Updated: UN Yemen mediator to come up with talks framework in two months

Reuters , Tuesday 17 Apr 2018

The newly appointed U.N. envoy to Yemen, Martin Griffiths, speaks to reporters upon his arrival at S
File Photo: The newly appointed U.N. envoy to Yemen, Martin Griffiths, speaks to reporters upon his arrival at Sanaa airport in Sanaa, Yemen March 24, 2018 (Reuters)

The United Nations' Yemen mediator Martin Griffiths said on Tuesday he plans to present a plan for negotiations within two months to end the conflict, but warned that any new military offensives could "take peace off the table."

A proxy war is playing out in Yemen between Iran and Saudi Arabia.

A Saudi-led military coalition intervened in Yemen in 2015, backing government forces fighting Iran-allied Houthi rebels.

Iran has denied supplying weapons to the Houthis.

Griffiths, a former British diplomat who replaced Mauritania's Ould Cheikh Ahmed as the UN Special Envoy last month, briefed the UN Security Council for the first time on Tuesday.

"My plan is to put to the (Security) Council within the next two months a framework for negotiations," Griffiths said.

He warned, however, there were unconfirmed reports that movements of forces in Yemen are on the increase and the prospect of intense military operations around the Houthi-held port city of Hodeidah "may soon be forthcoming."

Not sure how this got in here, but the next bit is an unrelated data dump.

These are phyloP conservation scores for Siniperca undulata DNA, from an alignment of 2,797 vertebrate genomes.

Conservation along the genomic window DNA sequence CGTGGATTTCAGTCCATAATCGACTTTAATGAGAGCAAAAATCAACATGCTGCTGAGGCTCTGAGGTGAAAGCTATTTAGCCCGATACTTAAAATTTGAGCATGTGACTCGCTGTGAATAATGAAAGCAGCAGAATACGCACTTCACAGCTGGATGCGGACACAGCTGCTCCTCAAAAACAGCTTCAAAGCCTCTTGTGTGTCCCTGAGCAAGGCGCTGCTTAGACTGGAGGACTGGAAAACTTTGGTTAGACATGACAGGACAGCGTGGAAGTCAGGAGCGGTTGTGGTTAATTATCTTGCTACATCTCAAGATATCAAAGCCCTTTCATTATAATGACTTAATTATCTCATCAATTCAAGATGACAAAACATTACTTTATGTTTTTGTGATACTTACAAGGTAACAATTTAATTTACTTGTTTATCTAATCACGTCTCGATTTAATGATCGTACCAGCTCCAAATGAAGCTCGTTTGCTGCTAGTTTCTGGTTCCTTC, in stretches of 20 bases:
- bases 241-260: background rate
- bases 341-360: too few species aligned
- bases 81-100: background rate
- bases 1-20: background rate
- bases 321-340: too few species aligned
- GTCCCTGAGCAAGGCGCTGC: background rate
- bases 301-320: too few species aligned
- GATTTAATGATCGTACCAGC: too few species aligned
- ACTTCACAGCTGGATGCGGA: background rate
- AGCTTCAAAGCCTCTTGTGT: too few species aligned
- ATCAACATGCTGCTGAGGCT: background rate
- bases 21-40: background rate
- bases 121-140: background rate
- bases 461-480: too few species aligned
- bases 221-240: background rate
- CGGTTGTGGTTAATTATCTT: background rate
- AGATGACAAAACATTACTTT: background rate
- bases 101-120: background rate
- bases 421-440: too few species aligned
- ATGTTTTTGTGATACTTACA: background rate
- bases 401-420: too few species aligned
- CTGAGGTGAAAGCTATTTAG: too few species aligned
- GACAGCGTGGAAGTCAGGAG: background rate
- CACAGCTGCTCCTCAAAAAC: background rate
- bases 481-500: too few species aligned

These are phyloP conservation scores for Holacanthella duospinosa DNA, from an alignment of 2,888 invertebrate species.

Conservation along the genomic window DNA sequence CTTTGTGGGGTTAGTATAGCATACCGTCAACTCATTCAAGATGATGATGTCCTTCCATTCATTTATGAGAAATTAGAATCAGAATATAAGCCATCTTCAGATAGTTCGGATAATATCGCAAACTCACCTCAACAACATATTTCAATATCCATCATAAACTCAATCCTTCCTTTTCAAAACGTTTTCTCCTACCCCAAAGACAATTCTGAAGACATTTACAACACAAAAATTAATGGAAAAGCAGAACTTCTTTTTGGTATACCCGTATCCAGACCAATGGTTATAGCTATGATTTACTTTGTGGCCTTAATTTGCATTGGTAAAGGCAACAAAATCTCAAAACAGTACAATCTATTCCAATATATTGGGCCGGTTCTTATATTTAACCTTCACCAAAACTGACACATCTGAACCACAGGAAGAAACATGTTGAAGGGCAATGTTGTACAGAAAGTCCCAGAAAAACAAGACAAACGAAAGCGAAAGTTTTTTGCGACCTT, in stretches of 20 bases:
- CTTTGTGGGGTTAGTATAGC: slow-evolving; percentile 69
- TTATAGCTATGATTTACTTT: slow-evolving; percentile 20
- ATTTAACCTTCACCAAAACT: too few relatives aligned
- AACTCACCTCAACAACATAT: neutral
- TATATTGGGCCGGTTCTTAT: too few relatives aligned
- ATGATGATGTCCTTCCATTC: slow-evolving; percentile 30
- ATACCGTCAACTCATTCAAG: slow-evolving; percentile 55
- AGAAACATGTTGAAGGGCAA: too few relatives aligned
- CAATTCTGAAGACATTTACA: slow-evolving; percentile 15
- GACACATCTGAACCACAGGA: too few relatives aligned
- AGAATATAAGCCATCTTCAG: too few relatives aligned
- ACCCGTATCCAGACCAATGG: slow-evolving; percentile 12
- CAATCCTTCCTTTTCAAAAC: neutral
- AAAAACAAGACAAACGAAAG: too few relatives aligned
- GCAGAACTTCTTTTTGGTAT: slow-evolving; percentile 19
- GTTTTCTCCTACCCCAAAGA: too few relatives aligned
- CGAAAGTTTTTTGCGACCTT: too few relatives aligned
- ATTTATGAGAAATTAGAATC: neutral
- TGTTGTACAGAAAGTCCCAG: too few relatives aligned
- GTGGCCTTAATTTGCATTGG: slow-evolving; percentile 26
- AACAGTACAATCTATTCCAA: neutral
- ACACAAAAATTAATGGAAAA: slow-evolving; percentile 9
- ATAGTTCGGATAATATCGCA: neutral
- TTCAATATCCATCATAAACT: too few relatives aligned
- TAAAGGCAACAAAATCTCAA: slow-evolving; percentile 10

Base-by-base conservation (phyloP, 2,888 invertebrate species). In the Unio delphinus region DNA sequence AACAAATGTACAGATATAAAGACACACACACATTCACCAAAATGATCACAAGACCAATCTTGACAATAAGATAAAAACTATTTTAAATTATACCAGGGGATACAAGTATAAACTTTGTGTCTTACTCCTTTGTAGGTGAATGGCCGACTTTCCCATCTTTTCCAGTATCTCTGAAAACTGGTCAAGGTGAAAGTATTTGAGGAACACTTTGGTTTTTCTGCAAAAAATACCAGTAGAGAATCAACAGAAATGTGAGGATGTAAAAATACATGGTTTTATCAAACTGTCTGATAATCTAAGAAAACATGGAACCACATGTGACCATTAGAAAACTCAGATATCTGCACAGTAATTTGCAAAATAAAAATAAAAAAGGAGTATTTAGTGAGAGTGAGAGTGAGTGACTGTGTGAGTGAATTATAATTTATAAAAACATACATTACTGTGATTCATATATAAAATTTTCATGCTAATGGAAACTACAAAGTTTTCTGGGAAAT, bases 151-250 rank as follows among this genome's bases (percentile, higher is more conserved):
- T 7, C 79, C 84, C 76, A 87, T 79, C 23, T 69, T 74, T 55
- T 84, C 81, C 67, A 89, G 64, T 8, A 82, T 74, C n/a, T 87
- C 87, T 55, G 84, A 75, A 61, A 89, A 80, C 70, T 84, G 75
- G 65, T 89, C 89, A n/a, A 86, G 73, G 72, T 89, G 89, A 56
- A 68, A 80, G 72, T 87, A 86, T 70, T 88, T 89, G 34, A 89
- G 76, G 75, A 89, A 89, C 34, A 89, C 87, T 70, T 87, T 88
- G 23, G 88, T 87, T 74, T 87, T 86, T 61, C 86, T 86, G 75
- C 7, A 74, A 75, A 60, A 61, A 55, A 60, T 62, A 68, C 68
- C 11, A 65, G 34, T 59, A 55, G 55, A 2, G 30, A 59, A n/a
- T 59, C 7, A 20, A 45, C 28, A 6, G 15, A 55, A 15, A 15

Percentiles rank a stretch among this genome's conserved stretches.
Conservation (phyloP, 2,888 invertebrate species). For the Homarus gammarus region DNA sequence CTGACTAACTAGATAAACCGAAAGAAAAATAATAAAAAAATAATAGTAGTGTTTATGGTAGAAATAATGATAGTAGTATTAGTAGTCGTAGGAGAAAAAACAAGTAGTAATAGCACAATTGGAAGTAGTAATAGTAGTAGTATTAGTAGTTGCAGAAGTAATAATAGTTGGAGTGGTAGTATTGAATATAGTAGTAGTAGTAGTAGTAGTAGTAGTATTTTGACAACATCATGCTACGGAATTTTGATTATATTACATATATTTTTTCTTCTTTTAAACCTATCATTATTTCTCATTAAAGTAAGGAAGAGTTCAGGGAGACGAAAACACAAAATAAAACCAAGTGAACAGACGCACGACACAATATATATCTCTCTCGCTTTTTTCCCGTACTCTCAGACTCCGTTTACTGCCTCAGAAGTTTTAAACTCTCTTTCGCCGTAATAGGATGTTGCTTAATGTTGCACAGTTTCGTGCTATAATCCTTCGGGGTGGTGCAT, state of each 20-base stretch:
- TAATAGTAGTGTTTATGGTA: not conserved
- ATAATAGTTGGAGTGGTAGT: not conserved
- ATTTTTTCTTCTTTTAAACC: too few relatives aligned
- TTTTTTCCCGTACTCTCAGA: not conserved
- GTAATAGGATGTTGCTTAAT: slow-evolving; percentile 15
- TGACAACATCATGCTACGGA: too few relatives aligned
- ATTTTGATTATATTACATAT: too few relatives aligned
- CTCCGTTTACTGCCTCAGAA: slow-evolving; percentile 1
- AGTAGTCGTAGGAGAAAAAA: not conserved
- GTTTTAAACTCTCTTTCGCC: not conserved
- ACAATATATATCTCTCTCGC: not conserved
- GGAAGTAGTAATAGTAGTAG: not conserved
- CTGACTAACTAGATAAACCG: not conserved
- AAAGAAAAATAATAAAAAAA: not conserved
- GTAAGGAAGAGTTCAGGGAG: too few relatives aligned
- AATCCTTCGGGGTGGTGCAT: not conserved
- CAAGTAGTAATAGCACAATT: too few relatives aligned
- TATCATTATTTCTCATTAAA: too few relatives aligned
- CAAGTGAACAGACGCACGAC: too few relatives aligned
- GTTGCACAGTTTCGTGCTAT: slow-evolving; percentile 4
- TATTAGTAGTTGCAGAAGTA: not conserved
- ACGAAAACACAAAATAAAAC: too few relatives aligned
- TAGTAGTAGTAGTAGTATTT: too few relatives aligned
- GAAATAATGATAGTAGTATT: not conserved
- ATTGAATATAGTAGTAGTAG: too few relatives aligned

"Our concern is that any of these developments may in a stroke, take peace off the table," he said. "We all need urgently and creatively to find ways to diminish the chances of these game-changing events, upsetting and derailing the hopes of the great majority of Yemenis."

Yemen's UN Ambassador Khaled Hussein Mohamed Alyemany told reporters: "We don't have the intention to advance on Hodeidah."

Coalition and Yemeni forces have made modest territorial gains in recent months against the group in an armed push moving northward from the Bab al-Mandab strait toward Hodeidah on the Red Sea, where 80 percent of Yemen's crucial food imports arrive.

The war has killed more than 10,000 people, displaced more than 2 million and driven the country to the verge of famine.

The Houthis have repeatedly fired missiles at Saudi Arabia, which the United States and UN experts say were of Iranian origin. Tehran denies the charge.

US Ambassador to the United Nations Nikki Haley said on Tuesday she would continue to push the Security Council for accountability.

"To achieve enduring peace in Yemen, Iran must stop its interference and its violations of the arms embargo this Council imposed," Haley told the council.

The Saudi-led coalition has conducted thousands of air strikes targeting Houthi fighters and has often hit civilian areas, although it denies ever doing so intentionally.

"We have called on all parties to take appropriate measures to mitigate the risk of civilian casualties," Haley said. "The United States is working to offer support to the Saudi-led Coalition, while minimizing civilian casualties."

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